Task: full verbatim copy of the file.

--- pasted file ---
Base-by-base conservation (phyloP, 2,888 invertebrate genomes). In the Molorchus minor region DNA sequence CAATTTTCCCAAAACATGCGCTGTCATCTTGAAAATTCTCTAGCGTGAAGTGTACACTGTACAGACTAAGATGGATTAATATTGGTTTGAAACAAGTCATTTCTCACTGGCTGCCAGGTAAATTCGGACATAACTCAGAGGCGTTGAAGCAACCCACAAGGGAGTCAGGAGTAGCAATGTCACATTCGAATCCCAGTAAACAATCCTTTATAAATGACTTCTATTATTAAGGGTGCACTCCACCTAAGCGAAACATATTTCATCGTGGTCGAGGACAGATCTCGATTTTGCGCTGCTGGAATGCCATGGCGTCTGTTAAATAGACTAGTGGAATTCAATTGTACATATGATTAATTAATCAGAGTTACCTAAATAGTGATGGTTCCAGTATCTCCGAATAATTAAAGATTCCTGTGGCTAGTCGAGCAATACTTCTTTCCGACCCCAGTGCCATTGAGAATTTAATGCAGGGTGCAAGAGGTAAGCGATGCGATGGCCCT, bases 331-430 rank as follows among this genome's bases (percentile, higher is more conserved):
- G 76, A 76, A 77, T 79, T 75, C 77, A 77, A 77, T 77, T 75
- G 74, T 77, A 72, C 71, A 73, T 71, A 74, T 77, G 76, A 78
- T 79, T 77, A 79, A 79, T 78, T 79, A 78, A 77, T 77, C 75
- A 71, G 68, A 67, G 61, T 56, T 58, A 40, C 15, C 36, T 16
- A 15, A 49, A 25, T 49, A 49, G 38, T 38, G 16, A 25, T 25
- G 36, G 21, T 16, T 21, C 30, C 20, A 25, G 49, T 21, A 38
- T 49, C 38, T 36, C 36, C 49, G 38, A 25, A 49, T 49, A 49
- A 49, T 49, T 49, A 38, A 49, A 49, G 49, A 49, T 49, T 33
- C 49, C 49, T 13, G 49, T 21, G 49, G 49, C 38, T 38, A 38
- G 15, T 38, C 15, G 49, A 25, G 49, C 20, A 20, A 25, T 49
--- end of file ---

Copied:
Base-by-base conservation (phyloP, 2,888 invertebrate genomes). In the Molorchus minor region DNA sequence CAATTTTCCCAAAACATGCGCTGTCATCTTGAAAATTCTCTAGCGTGAAGTGTACACTGTACAGACTAAGATGGATTAATATTGGTTTGAAACAAGTCATTTCTCACTGGCTGCCAGGTAAATTCGGACATAACTCAGAGGCGTTGAAGCAACCCACAAGGGAGTCAGGAGTAGCAATGTCACATTCGAATCCCAGTAAACAATCCTTTATAAATGACTTCTATTATTAAGGGTGCACTCCACCTAAGCGAAACATATTTCATCGTGGTCGAGGACAGATCTCGATTTTGCGCTGCTGGAATGCCATGGCGTCTGTTAAATAGACTAGTGGAATTCAATTGTACATATGATTAATTAATCAGAGTTACCTAAATAGTGATGGTTCCAGTATCTCCGAATAATTAAAGATTCCTGTGGCTAGTCGAGCAATACTTCTTTCCGACCCCAGTGCCATTGAGAATTTAATGCAGGGTGCAAGAGGTAAGCGATGCGATGGCCCT, bases 331-430 rank as follows among this genome's bases (percentile, higher is more conserved):
- G 76, A 76, A 77, T 79, T 75, C 77, A 77, A 77, T 77, T 75
- G 74, T 77, A 72, C 71, A 73, T 71, A 74, T 77, G 76, A 78
- T 79, T 77, A 79, A 79, T 78, T 79, A 78, A 77, T 77, C 75
- A 71, G 68, A 67, G 61, T 56, T 58, A 40, C 15, C 36, T 16
- A 15, A 49, A 25, T 49, A 49, G 38, T 38, G 16, A 25, T 25
- G 36, G 21, T 16, T 21, C 30, C 20, A 25, G 49, T 21, A 38
- T 49, C 38, T 36, C 36, C 49, G 38, A 25, A 49, T 49, A 49
- A 49, T 49, T 49, A 38, A 49, A 49, G 49, A 49, T 49, T 33
- C 49, C 49, T 13, G 49, T 21, G 49, G 49, C 38, T 38, A 38
- G 15, T 38, C 15, G 49, A 25, G 49, C 20, A 20, A 25, T 49